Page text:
WHEAT RIDGE, Colo. — Your local grocery store is a place many may know best. At Heinie's Market in Wheat Ridge, their longtime customers have kept the store going since 1970.
“Yeah we’ve got good customers that support us," said Manager Justin Sanchez.
Their customers however, have not been immune to the inflation rate that's impacted millions across the country and in Colorado.
According to a report from the U.S. Bureau of Labor Statistics, consumer prices rose 9.1% last month in a year-over-year comparison. That's the highest rate since 1981.
The "food at home" index, which indicates prices of groceries, also went up 12.2% compared to a year ago, which is it's biggest climb since 1979.
“It’s hard and fast and we’re trying to do our best with our prices," said fellow Heinie's Market manager Kole Silz.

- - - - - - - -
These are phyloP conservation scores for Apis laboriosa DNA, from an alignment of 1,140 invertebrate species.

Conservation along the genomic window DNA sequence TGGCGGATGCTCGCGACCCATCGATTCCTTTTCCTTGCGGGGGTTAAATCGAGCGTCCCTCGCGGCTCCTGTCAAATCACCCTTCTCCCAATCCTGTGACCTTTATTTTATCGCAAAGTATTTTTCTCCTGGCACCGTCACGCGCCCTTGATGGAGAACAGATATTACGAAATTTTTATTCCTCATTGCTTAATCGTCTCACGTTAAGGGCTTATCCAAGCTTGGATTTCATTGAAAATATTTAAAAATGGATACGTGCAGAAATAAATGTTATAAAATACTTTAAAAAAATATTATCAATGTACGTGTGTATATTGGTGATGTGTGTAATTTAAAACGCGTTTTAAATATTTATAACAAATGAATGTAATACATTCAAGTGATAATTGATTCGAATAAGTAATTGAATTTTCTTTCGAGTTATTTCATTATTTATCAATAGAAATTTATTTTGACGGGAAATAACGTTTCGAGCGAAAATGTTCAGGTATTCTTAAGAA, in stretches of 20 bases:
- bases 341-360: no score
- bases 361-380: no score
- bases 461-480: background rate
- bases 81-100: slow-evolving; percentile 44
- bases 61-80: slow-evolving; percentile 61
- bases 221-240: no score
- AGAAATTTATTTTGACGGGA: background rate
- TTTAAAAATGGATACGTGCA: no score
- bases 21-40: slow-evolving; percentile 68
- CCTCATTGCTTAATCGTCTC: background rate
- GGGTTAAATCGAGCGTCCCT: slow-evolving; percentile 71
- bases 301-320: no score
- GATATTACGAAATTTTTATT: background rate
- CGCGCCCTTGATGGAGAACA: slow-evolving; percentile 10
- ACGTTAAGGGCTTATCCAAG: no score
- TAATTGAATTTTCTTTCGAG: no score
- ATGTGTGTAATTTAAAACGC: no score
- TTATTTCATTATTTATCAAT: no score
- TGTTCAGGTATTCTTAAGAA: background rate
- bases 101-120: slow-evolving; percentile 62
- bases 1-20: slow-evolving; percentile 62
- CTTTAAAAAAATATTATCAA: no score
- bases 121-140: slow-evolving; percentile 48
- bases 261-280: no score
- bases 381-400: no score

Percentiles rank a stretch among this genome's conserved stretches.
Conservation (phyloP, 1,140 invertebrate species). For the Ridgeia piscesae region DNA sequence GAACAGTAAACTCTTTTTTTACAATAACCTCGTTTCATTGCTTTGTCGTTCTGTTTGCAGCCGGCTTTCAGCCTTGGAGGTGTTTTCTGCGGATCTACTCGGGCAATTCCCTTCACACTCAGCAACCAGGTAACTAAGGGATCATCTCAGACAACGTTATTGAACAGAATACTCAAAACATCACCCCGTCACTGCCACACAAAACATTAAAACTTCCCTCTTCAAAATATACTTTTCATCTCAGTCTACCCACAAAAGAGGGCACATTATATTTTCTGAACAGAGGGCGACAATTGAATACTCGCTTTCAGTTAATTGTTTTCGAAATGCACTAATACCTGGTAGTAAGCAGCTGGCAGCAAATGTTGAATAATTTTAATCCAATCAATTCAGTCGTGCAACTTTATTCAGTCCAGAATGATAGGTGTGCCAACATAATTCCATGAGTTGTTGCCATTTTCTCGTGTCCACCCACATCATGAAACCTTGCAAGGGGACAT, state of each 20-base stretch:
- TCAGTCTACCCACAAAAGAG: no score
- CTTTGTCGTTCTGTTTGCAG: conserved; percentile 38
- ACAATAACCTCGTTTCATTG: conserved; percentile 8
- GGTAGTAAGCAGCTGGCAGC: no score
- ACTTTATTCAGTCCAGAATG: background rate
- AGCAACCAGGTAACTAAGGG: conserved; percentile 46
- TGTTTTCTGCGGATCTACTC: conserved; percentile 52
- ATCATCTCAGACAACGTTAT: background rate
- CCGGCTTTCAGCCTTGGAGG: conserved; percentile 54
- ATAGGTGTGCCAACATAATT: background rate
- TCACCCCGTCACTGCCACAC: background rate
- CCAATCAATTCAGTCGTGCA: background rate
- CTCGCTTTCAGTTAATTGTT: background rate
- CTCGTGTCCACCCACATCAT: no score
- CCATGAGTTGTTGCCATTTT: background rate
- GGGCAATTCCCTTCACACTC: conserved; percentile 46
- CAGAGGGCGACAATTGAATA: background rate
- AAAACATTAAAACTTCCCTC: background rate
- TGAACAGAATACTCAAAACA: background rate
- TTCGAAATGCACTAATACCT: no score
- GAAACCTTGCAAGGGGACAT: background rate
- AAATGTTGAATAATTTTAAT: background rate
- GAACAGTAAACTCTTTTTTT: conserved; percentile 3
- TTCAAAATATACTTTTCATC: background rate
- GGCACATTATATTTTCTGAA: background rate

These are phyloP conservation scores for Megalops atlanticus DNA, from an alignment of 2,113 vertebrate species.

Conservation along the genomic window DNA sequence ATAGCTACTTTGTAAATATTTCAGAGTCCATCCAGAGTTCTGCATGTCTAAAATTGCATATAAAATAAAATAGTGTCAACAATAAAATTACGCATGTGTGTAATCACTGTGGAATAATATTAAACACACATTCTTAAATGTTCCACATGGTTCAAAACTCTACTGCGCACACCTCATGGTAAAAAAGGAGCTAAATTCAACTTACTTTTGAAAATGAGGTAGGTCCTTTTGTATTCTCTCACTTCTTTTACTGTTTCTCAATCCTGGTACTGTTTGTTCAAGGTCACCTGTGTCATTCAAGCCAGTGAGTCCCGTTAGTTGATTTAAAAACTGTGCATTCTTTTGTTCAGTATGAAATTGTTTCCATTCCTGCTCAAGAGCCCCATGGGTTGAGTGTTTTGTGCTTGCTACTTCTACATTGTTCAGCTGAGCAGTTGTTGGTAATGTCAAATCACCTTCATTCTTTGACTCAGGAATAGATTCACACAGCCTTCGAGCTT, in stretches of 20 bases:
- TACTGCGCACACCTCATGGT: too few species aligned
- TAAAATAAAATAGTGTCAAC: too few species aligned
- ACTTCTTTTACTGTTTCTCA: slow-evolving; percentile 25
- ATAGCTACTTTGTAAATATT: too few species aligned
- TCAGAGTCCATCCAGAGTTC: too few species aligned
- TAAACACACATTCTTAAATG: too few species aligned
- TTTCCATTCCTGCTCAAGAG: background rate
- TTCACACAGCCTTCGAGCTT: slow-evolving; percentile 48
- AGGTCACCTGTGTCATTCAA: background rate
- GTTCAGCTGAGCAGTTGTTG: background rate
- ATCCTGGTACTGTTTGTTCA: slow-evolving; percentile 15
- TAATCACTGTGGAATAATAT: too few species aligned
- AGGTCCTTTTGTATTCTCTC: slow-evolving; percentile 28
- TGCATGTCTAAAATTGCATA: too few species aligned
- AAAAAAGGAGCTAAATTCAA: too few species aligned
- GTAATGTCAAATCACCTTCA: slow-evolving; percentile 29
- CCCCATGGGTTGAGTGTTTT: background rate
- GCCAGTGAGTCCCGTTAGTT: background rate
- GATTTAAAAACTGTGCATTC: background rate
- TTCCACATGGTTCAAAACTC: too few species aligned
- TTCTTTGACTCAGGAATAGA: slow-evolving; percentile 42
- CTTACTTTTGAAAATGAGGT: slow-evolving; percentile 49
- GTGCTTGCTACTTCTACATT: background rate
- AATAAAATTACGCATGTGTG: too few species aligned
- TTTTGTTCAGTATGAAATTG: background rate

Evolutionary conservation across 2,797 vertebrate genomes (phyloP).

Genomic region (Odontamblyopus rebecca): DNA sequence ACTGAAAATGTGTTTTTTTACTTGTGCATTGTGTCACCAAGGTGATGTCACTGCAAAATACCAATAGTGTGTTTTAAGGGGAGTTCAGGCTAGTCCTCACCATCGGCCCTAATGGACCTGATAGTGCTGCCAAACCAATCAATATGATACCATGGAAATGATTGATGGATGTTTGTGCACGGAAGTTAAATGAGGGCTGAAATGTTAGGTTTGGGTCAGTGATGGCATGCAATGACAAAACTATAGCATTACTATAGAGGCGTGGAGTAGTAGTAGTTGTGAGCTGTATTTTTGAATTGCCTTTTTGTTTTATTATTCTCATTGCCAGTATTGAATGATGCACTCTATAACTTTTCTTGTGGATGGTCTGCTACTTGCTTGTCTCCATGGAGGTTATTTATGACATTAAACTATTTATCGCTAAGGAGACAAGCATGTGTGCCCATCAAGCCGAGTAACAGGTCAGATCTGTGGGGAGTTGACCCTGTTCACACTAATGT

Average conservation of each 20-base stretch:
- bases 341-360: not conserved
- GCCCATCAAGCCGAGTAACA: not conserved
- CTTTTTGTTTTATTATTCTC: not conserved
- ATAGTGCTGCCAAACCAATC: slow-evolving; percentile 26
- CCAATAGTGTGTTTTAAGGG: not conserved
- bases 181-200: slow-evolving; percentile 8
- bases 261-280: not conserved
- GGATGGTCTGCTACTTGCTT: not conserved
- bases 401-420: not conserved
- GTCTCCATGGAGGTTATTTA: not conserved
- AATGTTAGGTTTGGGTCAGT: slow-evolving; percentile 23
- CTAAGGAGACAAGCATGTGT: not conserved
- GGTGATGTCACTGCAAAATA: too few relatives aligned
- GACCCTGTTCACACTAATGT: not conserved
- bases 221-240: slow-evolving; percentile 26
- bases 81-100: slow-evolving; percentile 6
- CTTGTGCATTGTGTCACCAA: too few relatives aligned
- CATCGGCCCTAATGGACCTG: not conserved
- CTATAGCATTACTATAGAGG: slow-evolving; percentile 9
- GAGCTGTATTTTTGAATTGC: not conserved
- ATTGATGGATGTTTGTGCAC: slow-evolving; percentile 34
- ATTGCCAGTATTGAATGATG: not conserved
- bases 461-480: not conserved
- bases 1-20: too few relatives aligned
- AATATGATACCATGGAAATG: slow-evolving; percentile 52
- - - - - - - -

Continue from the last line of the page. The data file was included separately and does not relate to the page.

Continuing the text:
For the store, Sanchez explained that they believe much of the prices for their supply is up anywhere between 10 and 30 percent.
In part, it starts with fuel costs, since they estimate that they get 70% of their supply from farms in the western slope. He adds that the costs of farmers also play a role.
“Everything from start to finish for the farmers have gone up including labor," Sanchez said.
At Marczyk Fine Foods, owner Pete Marczyk said they're seeing cost pressure throughout their supply chain.
Labor he says, is another issue they're facing and the costs including insurance and other benefits.
Since they're seeing price increases sometimes twice a month from their vendor, Marczyk said they've had to depart from a long-held pricing system in which they reviewed their costs monthly or quarterly, to weekly.